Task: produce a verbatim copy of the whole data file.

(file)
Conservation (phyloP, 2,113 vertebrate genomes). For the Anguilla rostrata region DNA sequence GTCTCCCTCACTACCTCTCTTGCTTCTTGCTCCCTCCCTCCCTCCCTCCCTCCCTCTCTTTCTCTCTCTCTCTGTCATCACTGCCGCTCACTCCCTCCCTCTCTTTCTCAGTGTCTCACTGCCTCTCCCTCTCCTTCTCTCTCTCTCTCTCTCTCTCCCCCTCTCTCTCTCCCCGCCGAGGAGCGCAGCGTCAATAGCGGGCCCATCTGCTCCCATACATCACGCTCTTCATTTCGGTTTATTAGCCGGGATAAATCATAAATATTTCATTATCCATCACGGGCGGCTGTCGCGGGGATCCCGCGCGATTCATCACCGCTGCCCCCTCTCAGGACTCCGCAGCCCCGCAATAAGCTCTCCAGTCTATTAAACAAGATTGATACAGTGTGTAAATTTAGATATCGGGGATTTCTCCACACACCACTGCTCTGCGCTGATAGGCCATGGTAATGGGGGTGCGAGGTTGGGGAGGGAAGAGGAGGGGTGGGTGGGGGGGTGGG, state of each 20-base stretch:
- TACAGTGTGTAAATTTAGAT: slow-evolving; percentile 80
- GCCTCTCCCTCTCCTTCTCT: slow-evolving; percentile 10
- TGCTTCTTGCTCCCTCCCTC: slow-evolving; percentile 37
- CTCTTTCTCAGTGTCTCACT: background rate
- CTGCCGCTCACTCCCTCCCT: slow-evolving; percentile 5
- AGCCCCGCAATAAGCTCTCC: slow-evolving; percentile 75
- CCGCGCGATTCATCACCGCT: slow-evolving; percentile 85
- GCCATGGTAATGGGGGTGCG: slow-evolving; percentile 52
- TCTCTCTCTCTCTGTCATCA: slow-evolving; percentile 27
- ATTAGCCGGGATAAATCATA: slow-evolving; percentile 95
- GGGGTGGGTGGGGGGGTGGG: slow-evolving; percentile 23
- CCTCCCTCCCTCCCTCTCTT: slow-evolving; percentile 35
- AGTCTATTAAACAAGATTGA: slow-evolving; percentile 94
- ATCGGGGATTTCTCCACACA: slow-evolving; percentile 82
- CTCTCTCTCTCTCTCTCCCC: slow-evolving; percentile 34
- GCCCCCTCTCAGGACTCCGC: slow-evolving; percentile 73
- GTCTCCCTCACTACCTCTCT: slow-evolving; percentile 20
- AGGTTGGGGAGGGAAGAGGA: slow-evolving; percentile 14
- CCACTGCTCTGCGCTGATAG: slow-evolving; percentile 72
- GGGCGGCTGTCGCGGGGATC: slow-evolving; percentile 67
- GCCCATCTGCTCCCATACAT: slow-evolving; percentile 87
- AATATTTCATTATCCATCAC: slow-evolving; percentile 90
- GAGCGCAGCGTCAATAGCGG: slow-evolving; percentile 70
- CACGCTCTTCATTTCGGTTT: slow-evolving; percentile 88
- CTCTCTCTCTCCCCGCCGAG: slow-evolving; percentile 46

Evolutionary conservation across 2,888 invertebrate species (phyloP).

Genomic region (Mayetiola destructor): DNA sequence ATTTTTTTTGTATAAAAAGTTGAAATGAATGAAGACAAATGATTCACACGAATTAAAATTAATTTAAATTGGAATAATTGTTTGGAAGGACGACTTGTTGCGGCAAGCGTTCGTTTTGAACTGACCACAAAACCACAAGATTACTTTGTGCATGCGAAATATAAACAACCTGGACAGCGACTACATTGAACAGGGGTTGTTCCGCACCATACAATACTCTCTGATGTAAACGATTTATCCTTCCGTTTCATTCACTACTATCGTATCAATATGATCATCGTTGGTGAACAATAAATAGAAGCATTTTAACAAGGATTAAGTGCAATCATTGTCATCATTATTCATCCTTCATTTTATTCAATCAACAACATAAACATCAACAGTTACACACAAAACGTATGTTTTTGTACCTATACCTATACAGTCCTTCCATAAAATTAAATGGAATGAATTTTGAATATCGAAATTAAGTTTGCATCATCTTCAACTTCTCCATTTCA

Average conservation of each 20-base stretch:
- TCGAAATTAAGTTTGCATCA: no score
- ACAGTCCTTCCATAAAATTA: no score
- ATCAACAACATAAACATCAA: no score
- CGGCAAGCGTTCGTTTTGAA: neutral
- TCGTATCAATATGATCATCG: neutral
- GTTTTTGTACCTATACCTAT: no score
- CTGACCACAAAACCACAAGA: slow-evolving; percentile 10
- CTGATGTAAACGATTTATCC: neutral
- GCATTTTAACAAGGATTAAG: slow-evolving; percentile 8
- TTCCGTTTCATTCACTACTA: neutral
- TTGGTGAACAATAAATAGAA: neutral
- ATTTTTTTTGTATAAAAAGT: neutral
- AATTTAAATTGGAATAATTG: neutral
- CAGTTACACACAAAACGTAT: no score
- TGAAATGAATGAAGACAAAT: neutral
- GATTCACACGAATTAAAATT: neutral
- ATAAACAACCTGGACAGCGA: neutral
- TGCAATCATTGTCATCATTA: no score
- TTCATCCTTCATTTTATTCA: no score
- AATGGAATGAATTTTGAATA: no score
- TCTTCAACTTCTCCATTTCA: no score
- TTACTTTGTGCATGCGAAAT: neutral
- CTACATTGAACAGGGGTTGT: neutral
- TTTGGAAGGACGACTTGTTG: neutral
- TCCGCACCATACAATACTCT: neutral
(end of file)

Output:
Conservation (phyloP, 2,113 vertebrate genomes). For the Anguilla rostrata region DNA sequence GTCTCCCTCACTACCTCTCTTGCTTCTTGCTCCCTCCCTCCCTCCCTCCCTCCCTCTCTTTCTCTCTCTCTCTGTCATCACTGCCGCTCACTCCCTCCCTCTCTTTCTCAGTGTCTCACTGCCTCTCCCTCTCCTTCTCTCTCTCTCTCTCTCTCTCCCCCTCTCTCTCTCCCCGCCGAGGAGCGCAGCGTCAATAGCGGGCCCATCTGCTCCCATACATCACGCTCTTCATTTCGGTTTATTAGCCGGGATAAATCATAAATATTTCATTATCCATCACGGGCGGCTGTCGCGGGGATCCCGCGCGATTCATCACCGCTGCCCCCTCTCAGGACTCCGCAGCCCCGCAATAAGCTCTCCAGTCTATTAAACAAGATTGATACAGTGTGTAAATTTAGATATCGGGGATTTCTCCACACACCACTGCTCTGCGCTGATAGGCCATGGTAATGGGGGTGCGAGGTTGGGGAGGGAAGAGGAGGGGTGGGTGGGGGGGTGGG, state of each 20-base stretch:
- TACAGTGTGTAAATTTAGAT: slow-evolving; percentile 80
- GCCTCTCCCTCTCCTTCTCT: slow-evolving; percentile 10
- TGCTTCTTGCTCCCTCCCTC: slow-evolving; percentile 37
- CTCTTTCTCAGTGTCTCACT: background rate
- CTGCCGCTCACTCCCTCCCT: slow-evolving; percentile 5
- AGCCCCGCAATAAGCTCTCC: slow-evolving; percentile 75
- CCGCGCGATTCATCACCGCT: slow-evolving; percentile 85
- GCCATGGTAATGGGGGTGCG: slow-evolving; percentile 52
- TCTCTCTCTCTCTGTCATCA: slow-evolving; percentile 27
- ATTAGCCGGGATAAATCATA: slow-evolving; percentile 95
- GGGGTGGGTGGGGGGGTGGG: slow-evolving; percentile 23
- CCTCCCTCCCTCCCTCTCTT: slow-evolving; percentile 35
- AGTCTATTAAACAAGATTGA: slow-evolving; percentile 94
- ATCGGGGATTTCTCCACACA: slow-evolving; percentile 82
- CTCTCTCTCTCTCTCTCCCC: slow-evolving; percentile 34
- GCCCCCTCTCAGGACTCCGC: slow-evolving; percentile 73
- GTCTCCCTCACTACCTCTCT: slow-evolving; percentile 20
- AGGTTGGGGAGGGAAGAGGA: slow-evolving; percentile 14
- CCACTGCTCTGCGCTGATAG: slow-evolving; percentile 72
- GGGCGGCTGTCGCGGGGATC: slow-evolving; percentile 67
- GCCCATCTGCTCCCATACAT: slow-evolving; percentile 87
- AATATTTCATTATCCATCAC: slow-evolving; percentile 90
- GAGCGCAGCGTCAATAGCGG: slow-evolving; percentile 70
- CACGCTCTTCATTTCGGTTT: slow-evolving; percentile 88
- CTCTCTCTCTCCCCGCCGAG: slow-evolving; percentile 46

Evolutionary conservation across 2,888 invertebrate species (phyloP).

Genomic region (Mayetiola destructor): DNA sequence ATTTTTTTTGTATAAAAAGTTGAAATGAATGAAGACAAATGATTCACACGAATTAAAATTAATTTAAATTGGAATAATTGTTTGGAAGGACGACTTGTTGCGGCAAGCGTTCGTTTTGAACTGACCACAAAACCACAAGATTACTTTGTGCATGCGAAATATAAACAACCTGGACAGCGACTACATTGAACAGGGGTTGTTCCGCACCATACAATACTCTCTGATGTAAACGATTTATCCTTCCGTTTCATTCACTACTATCGTATCAATATGATCATCGTTGGTGAACAATAAATAGAAGCATTTTAACAAGGATTAAGTGCAATCATTGTCATCATTATTCATCCTTCATTTTATTCAATCAACAACATAAACATCAACAGTTACACACAAAACGTATGTTTTTGTACCTATACCTATACAGTCCTTCCATAAAATTAAATGGAATGAATTTTGAATATCGAAATTAAGTTTGCATCATCTTCAACTTCTCCATTTCA

Average conservation of each 20-base stretch:
- TCGAAATTAAGTTTGCATCA: no score
- ACAGTCCTTCCATAAAATTA: no score
- ATCAACAACATAAACATCAA: no score
- CGGCAAGCGTTCGTTTTGAA: neutral
- TCGTATCAATATGATCATCG: neutral
- GTTTTTGTACCTATACCTAT: no score
- CTGACCACAAAACCACAAGA: slow-evolving; percentile 10
- CTGATGTAAACGATTTATCC: neutral
- GCATTTTAACAAGGATTAAG: slow-evolving; percentile 8
- TTCCGTTTCATTCACTACTA: neutral
- TTGGTGAACAATAAATAGAA: neutral
- ATTTTTTTTGTATAAAAAGT: neutral
- AATTTAAATTGGAATAATTG: neutral
- CAGTTACACACAAAACGTAT: no score
- TGAAATGAATGAAGACAAAT: neutral
- GATTCACACGAATTAAAATT: neutral
- ATAAACAACCTGGACAGCGA: neutral
- TGCAATCATTGTCATCATTA: no score
- TTCATCCTTCATTTTATTCA: no score
- AATGGAATGAATTTTGAATA: no score
- TCTTCAACTTCTCCATTTCA: no score
- TTACTTTGTGCATGCGAAAT: neutral
- CTACATTGAACAGGGGTTGT: neutral
- TTTGGAAGGACGACTTGTTG: neutral
- TCCGCACCATACAATACTCT: neutral